Royal Caribbean and others will test how travelers like sailing in big circles with Singapore-based 'cruises to nowhere'

Royal Caribbean Quantum of the Seas. royal caribbean
The Singapore Tourist Board has given Royal Caribbean and Genting permission to operate cruises that depart and arrive in their port and do not dock anywhere else, according to MarketWatch.
Royal Caribbean is offering three and four day trips from Singapore starting December 1st.
The move is seen as a solution to preventing the virus from spreading to other ports and allowing passengers to return to cruising.
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If seeing faraway places is your only reason to cruise, this latest exercise from Royal Caribbean International and Genting Cruise Lines probably won't interest you. But if you love cruising because you just love being on a big boat then this is it.
MarketWatch reports that the two cruise companies have just received permission from Singapore authorities to leave their port. After a few days, passengers will return to Singapore without disembarking anywhere else to reduce the risk of catching and spreading the COVID-19 virus there. You're going to be paying a ton of money to essentially sail to "nowhere," the point of sale wrote.
Some cruise lines returned to service in other markets in August. However, since the Singapore port is an important hub for Asia, MarketWatch writer Rupert Steiner pointed out that the island city-state's decision is seen as a "big boost".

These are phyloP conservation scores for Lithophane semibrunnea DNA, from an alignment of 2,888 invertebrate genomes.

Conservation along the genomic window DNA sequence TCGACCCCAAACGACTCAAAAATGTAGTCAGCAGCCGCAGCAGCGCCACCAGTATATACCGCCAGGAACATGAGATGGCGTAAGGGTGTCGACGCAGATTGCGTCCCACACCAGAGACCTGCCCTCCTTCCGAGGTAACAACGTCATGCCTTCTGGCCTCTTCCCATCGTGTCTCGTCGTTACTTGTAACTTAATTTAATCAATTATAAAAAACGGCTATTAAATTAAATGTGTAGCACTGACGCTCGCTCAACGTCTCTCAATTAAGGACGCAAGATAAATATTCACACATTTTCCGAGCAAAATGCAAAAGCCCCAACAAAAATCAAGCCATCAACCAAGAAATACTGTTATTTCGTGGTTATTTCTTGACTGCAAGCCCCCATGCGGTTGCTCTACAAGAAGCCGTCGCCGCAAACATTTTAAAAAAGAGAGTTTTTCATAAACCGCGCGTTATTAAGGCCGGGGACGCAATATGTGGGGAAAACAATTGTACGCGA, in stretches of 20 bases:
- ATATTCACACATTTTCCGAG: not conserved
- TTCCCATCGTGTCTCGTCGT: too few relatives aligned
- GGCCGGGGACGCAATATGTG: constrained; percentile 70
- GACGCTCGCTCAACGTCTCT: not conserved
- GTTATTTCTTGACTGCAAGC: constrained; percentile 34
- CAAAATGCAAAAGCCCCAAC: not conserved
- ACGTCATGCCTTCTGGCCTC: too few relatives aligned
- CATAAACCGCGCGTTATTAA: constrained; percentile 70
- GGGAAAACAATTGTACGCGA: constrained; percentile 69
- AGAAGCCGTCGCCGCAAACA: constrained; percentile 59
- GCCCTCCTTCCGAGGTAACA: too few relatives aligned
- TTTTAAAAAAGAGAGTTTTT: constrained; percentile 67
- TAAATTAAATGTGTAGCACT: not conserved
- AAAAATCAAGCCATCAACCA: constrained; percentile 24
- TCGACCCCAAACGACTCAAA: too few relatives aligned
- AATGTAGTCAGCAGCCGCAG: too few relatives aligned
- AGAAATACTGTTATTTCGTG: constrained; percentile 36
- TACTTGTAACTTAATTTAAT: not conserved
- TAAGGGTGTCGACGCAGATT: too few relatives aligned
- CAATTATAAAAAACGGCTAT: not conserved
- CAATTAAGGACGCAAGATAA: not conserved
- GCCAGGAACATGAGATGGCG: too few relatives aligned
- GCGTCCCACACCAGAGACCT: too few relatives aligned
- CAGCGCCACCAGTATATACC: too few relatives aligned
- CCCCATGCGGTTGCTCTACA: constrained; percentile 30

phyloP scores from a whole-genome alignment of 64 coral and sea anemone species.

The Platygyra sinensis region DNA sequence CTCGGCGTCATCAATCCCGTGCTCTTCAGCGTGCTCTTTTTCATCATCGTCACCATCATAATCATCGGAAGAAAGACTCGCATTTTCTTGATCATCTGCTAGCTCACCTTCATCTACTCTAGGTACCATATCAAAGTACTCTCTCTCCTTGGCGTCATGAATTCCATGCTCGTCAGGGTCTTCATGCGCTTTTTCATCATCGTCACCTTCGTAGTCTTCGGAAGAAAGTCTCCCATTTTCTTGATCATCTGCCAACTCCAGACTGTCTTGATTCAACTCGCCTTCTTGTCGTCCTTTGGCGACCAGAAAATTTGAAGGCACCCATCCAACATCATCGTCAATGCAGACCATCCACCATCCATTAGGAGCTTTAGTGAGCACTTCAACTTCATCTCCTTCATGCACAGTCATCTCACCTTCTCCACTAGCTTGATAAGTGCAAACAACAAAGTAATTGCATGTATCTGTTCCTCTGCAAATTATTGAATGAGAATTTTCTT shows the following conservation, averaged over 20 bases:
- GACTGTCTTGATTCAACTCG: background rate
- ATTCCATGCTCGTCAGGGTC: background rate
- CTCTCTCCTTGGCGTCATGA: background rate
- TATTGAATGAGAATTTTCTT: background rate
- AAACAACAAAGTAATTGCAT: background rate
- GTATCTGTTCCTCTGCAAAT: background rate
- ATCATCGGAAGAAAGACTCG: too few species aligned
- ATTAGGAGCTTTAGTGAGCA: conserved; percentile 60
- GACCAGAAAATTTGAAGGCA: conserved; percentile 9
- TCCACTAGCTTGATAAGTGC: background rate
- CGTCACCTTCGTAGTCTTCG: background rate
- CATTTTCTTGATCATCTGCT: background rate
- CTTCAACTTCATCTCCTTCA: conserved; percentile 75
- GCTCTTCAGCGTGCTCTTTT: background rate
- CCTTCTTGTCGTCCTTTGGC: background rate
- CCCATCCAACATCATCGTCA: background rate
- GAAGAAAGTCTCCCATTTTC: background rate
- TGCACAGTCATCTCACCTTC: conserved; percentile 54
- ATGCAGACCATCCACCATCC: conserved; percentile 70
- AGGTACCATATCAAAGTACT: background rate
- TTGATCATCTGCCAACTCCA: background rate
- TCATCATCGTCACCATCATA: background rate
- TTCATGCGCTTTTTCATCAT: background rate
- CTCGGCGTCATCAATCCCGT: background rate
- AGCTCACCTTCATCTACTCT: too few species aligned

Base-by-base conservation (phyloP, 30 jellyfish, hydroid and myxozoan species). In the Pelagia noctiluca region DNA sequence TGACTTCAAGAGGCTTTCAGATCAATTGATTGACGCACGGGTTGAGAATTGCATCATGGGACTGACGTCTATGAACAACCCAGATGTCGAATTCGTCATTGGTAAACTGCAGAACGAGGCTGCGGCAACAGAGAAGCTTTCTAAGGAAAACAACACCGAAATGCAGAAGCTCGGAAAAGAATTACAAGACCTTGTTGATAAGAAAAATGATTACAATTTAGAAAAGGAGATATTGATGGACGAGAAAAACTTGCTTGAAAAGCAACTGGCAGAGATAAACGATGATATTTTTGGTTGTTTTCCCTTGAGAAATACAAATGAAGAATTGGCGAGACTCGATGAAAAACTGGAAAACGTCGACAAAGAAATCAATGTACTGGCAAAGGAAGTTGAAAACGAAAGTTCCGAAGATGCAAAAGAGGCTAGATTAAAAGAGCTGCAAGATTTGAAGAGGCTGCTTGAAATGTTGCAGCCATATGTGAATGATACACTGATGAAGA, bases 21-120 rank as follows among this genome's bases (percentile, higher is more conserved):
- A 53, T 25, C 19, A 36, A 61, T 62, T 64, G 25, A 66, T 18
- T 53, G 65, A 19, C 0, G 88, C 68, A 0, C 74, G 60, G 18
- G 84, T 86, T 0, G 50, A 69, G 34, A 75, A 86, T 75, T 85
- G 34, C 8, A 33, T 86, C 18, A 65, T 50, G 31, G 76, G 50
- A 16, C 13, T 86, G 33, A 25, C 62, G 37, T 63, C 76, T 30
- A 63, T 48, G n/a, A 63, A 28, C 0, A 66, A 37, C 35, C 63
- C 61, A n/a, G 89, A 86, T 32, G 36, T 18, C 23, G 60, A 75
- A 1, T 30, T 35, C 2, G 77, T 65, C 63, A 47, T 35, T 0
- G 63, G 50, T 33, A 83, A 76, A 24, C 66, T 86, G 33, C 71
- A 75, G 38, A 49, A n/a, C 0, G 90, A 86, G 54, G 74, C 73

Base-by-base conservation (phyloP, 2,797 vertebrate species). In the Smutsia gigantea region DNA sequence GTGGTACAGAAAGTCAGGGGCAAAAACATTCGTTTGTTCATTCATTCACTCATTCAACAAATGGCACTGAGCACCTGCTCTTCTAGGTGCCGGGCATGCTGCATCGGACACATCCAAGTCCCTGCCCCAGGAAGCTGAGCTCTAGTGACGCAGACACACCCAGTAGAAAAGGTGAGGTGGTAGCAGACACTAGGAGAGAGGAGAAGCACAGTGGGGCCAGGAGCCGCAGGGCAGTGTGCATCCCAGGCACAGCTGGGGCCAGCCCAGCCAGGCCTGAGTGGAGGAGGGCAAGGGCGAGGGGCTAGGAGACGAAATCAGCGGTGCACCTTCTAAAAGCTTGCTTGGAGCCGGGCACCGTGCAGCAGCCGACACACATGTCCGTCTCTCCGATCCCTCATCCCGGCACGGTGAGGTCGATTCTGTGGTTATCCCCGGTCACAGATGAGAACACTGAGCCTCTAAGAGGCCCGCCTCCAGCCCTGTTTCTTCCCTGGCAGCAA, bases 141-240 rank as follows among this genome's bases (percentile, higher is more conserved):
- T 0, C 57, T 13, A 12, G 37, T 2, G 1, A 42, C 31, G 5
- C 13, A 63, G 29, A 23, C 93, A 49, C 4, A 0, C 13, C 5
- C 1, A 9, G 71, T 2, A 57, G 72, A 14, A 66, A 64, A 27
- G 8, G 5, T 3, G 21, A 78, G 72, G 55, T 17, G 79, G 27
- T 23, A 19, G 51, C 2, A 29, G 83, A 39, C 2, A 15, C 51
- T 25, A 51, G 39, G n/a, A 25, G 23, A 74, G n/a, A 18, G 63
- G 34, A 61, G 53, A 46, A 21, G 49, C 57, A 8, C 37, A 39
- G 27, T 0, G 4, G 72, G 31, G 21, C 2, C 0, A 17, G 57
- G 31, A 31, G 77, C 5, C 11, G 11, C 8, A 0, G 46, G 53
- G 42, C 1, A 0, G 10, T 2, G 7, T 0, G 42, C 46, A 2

The program developed by the Singapore Tourist Board is called CruiseSafe and includes rigorous new security procedures to protect passengers from the virus. Working with cruise lines like Royal Caribbean and Genting, the board will try a small number of trips.
Royal Caribbean's Quantum of the Seas is offering three- and four-day trips from Singapore starting December 1st. On its website, the cruise company stated that it "worked with leading medical professionals and the Singapore government to develop our plan".
It also promises "Tests for Everyone", "100% fresh, filtered air", "Standards of purification for medical purposes" and "Improved medical facilities and expert care".
Genting's dream cruises start in November. The company told MarketWatch in a statement: "Working closely with the Singapore government, Dream Cruises has received approval from local authorities to launch a pilot project based on and through its strict and enhanced health and safety protocols exemplary safety record completed during the reporting period is its first two months of operation in Taiwan. "
Cruises are currently under special scrutiny. There have been many widespread cases of passengers trapped on board while the virus spread among them, causing ports to prevent ships from docking and people to let off. Even before the COVID-19 outbreak, giant luxury cruise ships were criticized as massive air polluters.
The move to soar in circles to and from Singapore is similar to that of Singapore Airlines, which offer three-hour sightseeing flights from Changi Airport to nowhere, Business Insider reported last month.
You can read the rest of the MarketWatch story here.
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